As we crossed I noticed for the first time there was a second higher cable just downriver from us, and I followed it to see a cage on the northern bank.  It turned out that during the height of the wet season, the river current was too fierce for this little ferry and the cage is used to carry essential supplies on this aerial ropeway.  Another five minutes across and our driver powered our car off and up the hill, and we slowly ambled up behind him to join some of our colleagues.  Back went the ferry for the final vehicle.  I wandered first up to the village then back down to the river’s edge, and was aware that the large convoy, almost a traffic jam for Tambakka Chiefdom, had attracted the attention of almost every child from the village.  They both watched the ferry, which they were used to, and the assortment of people in their rich man clothes, about three quarters of them white.  They would quietly stand near us, observing sometimes, but often just finding it a nice new experience to be close to some outsiders.  Once or twice a little discussion would occur amongst them, maybe causing a giggle or a slap, but it was all very dignified.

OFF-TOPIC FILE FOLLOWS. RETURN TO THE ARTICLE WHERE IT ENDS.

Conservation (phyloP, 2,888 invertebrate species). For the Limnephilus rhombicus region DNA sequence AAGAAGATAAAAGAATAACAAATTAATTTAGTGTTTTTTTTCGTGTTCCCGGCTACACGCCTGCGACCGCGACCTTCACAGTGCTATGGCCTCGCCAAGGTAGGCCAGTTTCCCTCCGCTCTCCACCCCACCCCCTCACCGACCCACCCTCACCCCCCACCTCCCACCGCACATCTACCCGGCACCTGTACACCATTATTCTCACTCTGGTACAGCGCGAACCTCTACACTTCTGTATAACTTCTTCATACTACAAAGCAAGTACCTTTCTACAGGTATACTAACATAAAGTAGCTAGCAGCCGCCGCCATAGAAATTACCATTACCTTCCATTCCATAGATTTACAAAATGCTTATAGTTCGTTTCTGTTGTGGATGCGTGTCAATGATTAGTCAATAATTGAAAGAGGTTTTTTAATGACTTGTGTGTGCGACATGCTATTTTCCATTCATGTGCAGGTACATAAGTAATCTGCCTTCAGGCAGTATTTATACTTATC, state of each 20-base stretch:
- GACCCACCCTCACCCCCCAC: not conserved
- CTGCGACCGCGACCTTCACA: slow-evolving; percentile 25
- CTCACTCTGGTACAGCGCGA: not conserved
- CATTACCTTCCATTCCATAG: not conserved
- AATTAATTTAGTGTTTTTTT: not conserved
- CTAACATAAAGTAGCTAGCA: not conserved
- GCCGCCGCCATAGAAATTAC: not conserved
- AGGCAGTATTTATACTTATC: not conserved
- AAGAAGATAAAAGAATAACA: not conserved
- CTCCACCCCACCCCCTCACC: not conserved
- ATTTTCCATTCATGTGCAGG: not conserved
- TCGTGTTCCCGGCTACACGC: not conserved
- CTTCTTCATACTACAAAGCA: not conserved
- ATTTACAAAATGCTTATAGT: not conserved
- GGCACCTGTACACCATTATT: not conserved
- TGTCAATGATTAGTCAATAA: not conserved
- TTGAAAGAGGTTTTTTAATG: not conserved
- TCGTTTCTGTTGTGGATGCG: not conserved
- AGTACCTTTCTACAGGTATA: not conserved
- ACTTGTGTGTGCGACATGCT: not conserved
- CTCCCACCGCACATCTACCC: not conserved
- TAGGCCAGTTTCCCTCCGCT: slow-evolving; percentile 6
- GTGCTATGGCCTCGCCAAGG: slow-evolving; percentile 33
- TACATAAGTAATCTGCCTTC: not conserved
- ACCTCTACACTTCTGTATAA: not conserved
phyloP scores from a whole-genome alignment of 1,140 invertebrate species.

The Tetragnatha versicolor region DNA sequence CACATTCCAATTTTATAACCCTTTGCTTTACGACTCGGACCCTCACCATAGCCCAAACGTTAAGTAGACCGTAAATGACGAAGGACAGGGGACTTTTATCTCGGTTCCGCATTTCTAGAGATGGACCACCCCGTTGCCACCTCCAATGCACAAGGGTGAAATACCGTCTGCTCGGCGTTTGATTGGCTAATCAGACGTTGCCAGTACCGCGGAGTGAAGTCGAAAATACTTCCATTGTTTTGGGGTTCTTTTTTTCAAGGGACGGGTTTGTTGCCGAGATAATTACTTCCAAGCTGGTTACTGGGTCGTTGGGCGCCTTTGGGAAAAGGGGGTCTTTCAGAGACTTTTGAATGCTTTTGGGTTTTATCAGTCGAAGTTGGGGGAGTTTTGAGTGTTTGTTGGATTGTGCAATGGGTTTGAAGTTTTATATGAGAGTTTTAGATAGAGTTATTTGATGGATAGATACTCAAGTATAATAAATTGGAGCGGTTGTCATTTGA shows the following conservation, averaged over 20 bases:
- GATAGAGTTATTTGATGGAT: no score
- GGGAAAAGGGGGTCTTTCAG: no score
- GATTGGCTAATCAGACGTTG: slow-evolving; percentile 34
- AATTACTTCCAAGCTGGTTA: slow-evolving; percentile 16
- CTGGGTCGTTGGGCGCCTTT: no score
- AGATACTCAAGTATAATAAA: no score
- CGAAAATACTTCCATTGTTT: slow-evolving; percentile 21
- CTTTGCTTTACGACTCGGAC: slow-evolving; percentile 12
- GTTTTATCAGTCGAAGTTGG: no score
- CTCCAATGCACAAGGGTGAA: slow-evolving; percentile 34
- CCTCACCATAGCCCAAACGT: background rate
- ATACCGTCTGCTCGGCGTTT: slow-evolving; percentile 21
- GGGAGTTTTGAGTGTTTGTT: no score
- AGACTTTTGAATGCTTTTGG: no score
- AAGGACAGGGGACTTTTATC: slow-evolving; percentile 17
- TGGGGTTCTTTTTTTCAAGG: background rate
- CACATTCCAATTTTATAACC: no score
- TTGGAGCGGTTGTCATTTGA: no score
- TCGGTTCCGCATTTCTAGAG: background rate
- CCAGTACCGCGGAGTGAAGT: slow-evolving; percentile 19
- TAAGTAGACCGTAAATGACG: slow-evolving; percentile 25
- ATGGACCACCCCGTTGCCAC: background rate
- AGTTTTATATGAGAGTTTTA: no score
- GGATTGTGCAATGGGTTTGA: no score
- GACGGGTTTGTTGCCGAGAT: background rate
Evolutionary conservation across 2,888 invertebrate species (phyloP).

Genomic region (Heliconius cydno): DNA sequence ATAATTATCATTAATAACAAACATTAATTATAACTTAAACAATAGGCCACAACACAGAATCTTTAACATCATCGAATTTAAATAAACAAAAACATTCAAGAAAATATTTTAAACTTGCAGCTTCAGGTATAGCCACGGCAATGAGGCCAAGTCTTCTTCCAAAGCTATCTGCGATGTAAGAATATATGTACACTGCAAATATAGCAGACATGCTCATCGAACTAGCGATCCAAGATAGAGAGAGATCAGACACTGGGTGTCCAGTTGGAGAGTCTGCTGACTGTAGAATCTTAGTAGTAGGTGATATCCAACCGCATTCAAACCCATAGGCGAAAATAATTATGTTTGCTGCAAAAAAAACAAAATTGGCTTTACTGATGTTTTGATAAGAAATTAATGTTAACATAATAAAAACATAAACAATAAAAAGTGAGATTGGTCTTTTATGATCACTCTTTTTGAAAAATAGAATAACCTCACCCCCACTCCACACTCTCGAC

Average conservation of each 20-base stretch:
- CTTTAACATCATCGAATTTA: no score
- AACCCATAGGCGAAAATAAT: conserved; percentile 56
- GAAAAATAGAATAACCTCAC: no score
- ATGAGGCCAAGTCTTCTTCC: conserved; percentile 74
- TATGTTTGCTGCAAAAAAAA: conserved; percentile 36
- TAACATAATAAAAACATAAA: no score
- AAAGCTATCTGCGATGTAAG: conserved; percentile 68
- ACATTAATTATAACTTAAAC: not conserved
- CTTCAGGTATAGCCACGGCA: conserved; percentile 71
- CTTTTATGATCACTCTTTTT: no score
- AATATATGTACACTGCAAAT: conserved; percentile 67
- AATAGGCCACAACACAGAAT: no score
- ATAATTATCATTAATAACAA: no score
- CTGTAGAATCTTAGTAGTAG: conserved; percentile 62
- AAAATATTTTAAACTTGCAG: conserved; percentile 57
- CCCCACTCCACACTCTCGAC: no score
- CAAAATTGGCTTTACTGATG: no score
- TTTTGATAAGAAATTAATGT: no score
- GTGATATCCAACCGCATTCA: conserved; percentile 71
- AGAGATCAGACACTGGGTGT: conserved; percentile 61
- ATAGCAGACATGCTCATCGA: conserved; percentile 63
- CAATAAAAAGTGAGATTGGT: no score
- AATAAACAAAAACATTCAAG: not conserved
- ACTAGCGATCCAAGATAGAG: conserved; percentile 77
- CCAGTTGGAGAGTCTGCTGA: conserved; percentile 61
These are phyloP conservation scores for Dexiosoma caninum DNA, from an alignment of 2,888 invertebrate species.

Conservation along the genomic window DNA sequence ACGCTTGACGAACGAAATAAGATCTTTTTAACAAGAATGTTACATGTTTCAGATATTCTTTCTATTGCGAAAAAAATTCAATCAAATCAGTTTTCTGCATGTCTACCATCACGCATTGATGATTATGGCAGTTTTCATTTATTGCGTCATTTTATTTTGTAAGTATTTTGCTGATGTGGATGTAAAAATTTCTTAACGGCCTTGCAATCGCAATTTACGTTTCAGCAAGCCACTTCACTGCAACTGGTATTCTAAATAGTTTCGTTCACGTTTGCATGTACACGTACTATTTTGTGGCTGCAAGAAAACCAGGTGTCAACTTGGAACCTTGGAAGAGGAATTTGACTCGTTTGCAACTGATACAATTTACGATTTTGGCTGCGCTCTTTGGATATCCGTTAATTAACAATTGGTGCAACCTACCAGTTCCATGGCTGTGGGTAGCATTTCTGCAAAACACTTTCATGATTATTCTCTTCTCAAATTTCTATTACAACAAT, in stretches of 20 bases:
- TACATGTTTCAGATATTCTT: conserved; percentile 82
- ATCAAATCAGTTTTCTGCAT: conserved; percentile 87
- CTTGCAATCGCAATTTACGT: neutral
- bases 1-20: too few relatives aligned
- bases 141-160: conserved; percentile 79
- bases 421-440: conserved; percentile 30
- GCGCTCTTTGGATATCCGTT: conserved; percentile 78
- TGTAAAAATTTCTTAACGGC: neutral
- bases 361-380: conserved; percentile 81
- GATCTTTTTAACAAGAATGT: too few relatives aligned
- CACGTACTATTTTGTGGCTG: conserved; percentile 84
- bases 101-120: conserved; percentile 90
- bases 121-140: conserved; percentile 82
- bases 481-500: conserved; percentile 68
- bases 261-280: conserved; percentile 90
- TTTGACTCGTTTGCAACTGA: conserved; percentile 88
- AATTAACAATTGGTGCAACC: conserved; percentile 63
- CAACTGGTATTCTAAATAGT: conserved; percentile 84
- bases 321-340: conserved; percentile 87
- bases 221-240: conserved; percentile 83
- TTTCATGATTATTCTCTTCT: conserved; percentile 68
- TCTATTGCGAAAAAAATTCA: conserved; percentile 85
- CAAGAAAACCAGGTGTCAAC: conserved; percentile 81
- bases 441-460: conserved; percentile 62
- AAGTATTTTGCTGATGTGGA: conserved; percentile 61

The whole process to get the three vehicles across took about fifty minutes, including the original trip across to collect us.  Stephanie was still stressed that we had a drive ahead of us but at least our fate was in our own hands and we battled ahead in the near dark. That last hour at the ferry had to be counted as one of those gems of a moment in Africa.

A tale of two swamps – Chiefdom issues

After so many years of working throughout Africa, I had rarely been close to chiefs.  Apart from a rather drunk one in Zimbabwe and being at a few formal events where I was barely in the same company but a distant onlooker.  Here I was able to be part of a proper conversation with one, where we learned of the chief’s concerns and wishes, and were able to talk in detail about the project and fishing in general.

Tribal issues in Zambia, as in much of Africa, place a different network of administration onto the country and its people.  In most countries, there is a national government followed by some sort of provincial or regional government, then a district administration that look after so many affairs that other countries lay on their local government.  They deal with the roads, the waste, schooling, businesses, health care and social care.  I often find all of these to some degree are done by all agencies too, so it is often confusing to know who to go to to find information or get things done.  While major roads are maintained by the national government, tracks and side roads are district level; health care is supervised at national level but often clinics might be run from local administration.